The contract between the Ugandan government and China Harbour Engineering Company (CHEC) to construct the nation’s first phase of standard gauge railway (SGR), a 273km line from Malaba to Kampala, has been cancelled after eight years of non-execution.
The line between Uganda and Kenya, commencing at the Malaba border post, was estimated to cost $2.2 billion, but Chinese financiers decided against funding the project after raising concerns about Kenya’s SGR’s ability to connect with Uganda’s at the border and make the project financially feasible.
A memorandum of understanding (MoU) has been signed between Kampala and the Turkish company Yapi Merkezi, according to Eng. Perez Wamburu, the project coordinator for the SGR. Within the coming weeks, the business is anticipated to respond to the government’s request for a construction proposal, clearing the way for procurement.
According to Kampala, the project’s funding strategy would also alter. Yapi Merkezi, the company developing Tanzania’s SGR, is anticipated to use its network to recruit Export Credit Agencies (ECAs) to help finance and revive the project.
The UK Export Fund (UKEF), which was suggested to be interested in funding the SGR to the tune of £1.5 billion or $1.72 billion in September, has been mentioned in talks between Ugandan government officials and possible financiers.
President Yoweri Museveni last year instructed his officials to open up the financing of the SGR to the world’s financial capitals, with London and UKEF as the first call in September 2022, according to sources familiar with the project, after growing frustrated with the lack of progress with China Exim Bank.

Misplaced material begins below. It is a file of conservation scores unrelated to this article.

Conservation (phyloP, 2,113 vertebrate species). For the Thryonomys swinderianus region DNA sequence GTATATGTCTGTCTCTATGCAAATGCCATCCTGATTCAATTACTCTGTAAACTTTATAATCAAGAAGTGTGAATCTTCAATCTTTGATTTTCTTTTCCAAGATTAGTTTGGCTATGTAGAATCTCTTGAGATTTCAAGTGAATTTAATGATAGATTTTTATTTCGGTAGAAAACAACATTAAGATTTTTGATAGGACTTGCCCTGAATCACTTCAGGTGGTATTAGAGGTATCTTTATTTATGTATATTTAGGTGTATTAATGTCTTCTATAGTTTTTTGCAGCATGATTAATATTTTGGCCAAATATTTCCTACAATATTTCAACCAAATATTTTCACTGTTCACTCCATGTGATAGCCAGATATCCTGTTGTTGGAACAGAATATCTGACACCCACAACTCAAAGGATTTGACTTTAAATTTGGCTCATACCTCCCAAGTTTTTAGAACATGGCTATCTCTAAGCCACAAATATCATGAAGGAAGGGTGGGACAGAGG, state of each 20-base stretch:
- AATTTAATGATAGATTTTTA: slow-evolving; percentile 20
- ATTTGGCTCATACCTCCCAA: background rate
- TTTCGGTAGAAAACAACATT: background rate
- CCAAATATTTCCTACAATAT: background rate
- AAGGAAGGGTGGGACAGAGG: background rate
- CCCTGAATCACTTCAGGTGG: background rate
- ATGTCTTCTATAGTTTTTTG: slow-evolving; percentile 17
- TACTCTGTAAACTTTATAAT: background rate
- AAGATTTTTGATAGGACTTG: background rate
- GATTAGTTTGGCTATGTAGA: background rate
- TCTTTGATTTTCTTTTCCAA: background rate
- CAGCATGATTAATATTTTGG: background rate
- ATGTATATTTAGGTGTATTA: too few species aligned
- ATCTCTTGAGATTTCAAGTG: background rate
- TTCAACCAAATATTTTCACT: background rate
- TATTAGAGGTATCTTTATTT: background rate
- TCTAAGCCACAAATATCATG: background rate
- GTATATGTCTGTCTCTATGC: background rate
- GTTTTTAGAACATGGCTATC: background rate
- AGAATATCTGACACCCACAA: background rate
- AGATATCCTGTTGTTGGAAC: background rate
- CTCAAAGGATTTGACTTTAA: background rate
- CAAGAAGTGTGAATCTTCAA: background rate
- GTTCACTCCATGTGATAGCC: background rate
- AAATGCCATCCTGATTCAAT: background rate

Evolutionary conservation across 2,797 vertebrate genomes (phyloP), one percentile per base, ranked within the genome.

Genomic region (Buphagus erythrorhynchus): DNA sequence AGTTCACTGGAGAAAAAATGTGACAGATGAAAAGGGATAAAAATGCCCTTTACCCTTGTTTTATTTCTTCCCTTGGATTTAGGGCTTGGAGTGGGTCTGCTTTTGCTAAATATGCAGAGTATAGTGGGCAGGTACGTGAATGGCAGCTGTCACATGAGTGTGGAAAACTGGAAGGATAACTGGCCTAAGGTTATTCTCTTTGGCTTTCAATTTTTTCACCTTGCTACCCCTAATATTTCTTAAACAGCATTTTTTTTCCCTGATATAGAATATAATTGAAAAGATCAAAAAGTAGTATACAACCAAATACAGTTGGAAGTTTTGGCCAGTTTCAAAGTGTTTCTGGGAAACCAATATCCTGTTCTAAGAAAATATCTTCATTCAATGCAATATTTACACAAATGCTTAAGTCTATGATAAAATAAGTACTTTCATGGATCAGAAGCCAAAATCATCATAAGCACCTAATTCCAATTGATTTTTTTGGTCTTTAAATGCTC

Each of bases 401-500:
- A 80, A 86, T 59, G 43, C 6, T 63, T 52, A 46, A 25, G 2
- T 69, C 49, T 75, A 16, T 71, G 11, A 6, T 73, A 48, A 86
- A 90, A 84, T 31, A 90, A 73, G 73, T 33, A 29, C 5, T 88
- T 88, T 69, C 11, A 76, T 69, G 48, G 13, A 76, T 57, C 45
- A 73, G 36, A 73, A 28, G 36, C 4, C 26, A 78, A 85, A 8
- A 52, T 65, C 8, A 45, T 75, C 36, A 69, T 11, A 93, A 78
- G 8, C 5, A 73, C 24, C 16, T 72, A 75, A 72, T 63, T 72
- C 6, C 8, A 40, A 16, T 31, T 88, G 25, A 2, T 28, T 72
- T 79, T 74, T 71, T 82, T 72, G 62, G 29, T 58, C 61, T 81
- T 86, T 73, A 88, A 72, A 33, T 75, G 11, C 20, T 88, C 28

Mr. Wamburu disclosed that Kampala’s primary infrastructure project lender of the previous ten years, China Exim Bank, had turned cold, prompting Uganda’s Attorney General Kiryowa Kiwanuka to reconsider the contract with CHEC.
“We read between the lines when China’s Ambassador to Uganda said that after the Covid-19 pandemic, China has become more cautious about financing big infrastructure projects in Africa. We all know that Covid didn’t leave economies of the world the same,” he said.
He explained that, in contrast to the customary pattern, in which the Chinese reacted to Kampala’s offers within weeks, Uganda was compelled to reconsider its choices and widen its search for alternative lenders after its request for finance to the China Exim Bank went unanswered for over one year.
Since they submitted the latest funding request in February 2021, there has been no response. After submission, they waited a few months before hearing nothing, and Exim Bank hasn’t said anything since then, he claimed.
The engineering, procurement, and construction contract between CHEC and Uganda was canceled on the grounds that it was dependent on Kampala obtaining finance from Exim Bank, and when this endeavor failed, it was simple for the parties to part ways.